1. The problem statement, all variables and given/known data What is the closure of F = { (x,sin(1/x) : 0<x<=1 }? 2. Relevant equations None 3. The attempt at a solution F is a squiggly line in R2. For every point in F (every point on the squiggly line) an open ball about that point will contain point both in F and in the complement of F. Therefore F is it's own boundary. The closure of a set is equal to the unions of the boundary of the set and the set itself S_{closure} = dS U S Therefore F_{closure} = dF U F = F U F = F My professor indicated that this line of reasoning is flawed. I'm not sure why nor am I sure what a correct anyswer would be. Any help would be appreciated.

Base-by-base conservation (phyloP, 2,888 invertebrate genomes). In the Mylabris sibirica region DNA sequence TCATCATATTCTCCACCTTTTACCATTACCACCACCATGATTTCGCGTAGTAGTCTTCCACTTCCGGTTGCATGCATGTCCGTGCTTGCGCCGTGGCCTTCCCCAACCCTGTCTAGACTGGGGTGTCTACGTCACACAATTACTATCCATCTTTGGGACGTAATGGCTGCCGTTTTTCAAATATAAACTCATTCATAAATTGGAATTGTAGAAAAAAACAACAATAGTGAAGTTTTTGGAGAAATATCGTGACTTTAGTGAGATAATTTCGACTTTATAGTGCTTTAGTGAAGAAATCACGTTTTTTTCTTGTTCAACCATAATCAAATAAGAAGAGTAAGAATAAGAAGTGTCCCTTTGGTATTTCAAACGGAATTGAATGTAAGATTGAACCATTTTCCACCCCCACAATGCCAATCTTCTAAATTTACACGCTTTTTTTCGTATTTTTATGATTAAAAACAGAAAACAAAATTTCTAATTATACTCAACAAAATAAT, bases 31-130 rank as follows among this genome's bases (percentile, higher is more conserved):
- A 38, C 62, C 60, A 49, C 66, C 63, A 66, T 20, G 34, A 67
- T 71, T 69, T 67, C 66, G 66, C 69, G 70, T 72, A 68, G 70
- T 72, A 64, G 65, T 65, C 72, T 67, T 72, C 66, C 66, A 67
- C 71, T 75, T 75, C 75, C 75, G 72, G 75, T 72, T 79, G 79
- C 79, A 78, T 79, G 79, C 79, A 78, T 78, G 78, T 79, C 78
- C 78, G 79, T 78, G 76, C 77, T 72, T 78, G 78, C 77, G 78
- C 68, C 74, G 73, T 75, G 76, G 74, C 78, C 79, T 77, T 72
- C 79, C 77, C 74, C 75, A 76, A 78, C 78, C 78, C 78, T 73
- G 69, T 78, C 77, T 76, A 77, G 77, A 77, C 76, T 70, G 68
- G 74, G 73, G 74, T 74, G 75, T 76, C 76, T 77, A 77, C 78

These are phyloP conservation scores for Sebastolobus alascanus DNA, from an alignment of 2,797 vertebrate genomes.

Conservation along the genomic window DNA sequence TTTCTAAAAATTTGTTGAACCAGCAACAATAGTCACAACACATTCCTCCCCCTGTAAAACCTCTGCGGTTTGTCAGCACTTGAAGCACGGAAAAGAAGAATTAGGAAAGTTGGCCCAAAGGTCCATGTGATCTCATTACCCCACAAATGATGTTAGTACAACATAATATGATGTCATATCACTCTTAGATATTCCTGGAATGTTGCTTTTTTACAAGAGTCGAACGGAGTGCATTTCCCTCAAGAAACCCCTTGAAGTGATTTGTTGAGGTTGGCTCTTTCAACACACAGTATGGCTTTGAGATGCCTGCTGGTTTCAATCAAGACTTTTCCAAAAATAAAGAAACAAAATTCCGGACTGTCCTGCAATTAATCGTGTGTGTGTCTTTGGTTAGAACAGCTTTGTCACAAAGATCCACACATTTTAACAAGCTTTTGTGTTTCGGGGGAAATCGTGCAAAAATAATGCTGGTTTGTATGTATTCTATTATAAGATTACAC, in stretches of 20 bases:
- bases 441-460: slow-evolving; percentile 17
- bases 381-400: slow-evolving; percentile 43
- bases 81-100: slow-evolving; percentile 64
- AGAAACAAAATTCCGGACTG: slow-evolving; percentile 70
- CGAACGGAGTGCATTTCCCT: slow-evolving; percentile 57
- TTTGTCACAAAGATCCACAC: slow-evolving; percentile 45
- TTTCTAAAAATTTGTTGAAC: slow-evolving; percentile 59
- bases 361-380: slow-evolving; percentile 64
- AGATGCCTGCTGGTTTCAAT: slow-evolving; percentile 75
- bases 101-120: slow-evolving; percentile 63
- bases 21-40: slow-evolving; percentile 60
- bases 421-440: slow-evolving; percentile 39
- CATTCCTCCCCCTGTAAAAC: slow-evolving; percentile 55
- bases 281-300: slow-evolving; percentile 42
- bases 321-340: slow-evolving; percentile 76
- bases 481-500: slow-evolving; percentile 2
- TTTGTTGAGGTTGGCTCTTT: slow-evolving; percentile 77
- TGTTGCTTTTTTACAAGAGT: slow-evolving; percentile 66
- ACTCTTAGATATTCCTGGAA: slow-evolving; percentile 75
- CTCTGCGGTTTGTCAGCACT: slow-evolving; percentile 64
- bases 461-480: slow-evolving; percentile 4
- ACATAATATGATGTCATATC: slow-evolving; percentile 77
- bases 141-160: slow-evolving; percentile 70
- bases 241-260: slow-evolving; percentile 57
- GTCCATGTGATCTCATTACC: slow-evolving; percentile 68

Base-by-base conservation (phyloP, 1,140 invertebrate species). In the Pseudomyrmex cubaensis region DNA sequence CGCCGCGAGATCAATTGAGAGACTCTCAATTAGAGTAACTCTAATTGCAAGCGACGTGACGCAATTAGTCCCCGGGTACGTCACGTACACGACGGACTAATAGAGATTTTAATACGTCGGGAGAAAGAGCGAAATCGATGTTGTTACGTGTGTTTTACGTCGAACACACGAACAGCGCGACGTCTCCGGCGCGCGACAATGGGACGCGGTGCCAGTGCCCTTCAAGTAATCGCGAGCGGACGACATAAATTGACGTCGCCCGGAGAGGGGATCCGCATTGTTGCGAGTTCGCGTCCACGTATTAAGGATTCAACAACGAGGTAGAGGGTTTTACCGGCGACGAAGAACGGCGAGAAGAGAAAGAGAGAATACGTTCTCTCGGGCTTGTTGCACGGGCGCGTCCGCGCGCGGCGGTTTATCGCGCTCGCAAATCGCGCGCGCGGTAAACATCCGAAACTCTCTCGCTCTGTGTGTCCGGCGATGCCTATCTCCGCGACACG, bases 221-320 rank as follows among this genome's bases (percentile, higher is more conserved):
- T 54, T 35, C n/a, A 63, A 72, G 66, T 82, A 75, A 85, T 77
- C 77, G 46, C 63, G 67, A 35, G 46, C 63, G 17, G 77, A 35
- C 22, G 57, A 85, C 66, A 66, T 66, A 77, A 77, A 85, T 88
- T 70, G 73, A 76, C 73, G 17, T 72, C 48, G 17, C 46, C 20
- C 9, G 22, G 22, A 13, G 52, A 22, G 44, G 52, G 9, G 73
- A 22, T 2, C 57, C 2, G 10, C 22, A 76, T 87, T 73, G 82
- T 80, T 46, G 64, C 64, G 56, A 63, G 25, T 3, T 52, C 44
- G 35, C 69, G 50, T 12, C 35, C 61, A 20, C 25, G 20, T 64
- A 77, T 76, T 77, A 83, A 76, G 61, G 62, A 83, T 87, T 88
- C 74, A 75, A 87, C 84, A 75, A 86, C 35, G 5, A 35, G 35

I know what it looks like, it's a common example in calculus. It bounces up and down as you go to 0 with ever increasing frequency. How does that have anything to do with the boundary methodology outlined in my original post?
Use the fact that Cl(F) = lim(F) = {x : x is a limit of F}. Now let x approach any value in (0,1] and look at the set of F's limits.
The graph of y = sin(1/x), in particular that it oscillates with increasing frequency as x gets closer to 0, has everything to do with the boundary. The problem is right here. All you've shown is that F is a subset of its boundary. There may be other points of R2 in the boundary.